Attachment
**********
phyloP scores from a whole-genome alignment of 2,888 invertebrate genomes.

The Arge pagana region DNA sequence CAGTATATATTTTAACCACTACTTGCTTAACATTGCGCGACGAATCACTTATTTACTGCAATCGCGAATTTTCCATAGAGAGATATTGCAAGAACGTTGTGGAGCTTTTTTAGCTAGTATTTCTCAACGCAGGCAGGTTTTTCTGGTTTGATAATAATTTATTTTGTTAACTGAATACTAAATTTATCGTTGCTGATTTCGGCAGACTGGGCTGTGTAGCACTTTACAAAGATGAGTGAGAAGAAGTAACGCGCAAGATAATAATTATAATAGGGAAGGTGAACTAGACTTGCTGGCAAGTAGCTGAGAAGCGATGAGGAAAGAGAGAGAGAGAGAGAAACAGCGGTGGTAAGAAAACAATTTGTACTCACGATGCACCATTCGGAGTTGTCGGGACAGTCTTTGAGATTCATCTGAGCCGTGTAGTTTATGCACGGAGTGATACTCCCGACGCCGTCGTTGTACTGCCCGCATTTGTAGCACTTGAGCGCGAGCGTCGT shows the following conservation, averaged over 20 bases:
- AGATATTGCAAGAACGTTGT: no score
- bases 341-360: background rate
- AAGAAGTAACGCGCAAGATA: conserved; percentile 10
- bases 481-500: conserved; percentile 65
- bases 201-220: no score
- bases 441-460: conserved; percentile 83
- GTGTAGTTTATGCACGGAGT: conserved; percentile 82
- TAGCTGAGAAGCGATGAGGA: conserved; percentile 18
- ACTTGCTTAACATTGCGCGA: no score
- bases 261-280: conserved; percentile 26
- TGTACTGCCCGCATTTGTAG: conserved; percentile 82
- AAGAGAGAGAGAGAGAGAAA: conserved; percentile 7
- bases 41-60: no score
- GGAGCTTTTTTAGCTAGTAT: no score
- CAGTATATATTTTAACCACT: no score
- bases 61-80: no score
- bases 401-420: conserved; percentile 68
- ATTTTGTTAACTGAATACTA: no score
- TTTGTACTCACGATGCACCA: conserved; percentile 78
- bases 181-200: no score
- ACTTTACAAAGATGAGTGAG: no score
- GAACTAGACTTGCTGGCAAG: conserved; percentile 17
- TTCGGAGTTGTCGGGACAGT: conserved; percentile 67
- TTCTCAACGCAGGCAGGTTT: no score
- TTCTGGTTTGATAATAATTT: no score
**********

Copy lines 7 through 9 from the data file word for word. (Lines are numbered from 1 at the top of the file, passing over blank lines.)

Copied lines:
- bases 201-220: no score
- bases 441-460: conserved; percentile 83
- GTGTAGTTTATGCACGGAGT: conserved; percentile 82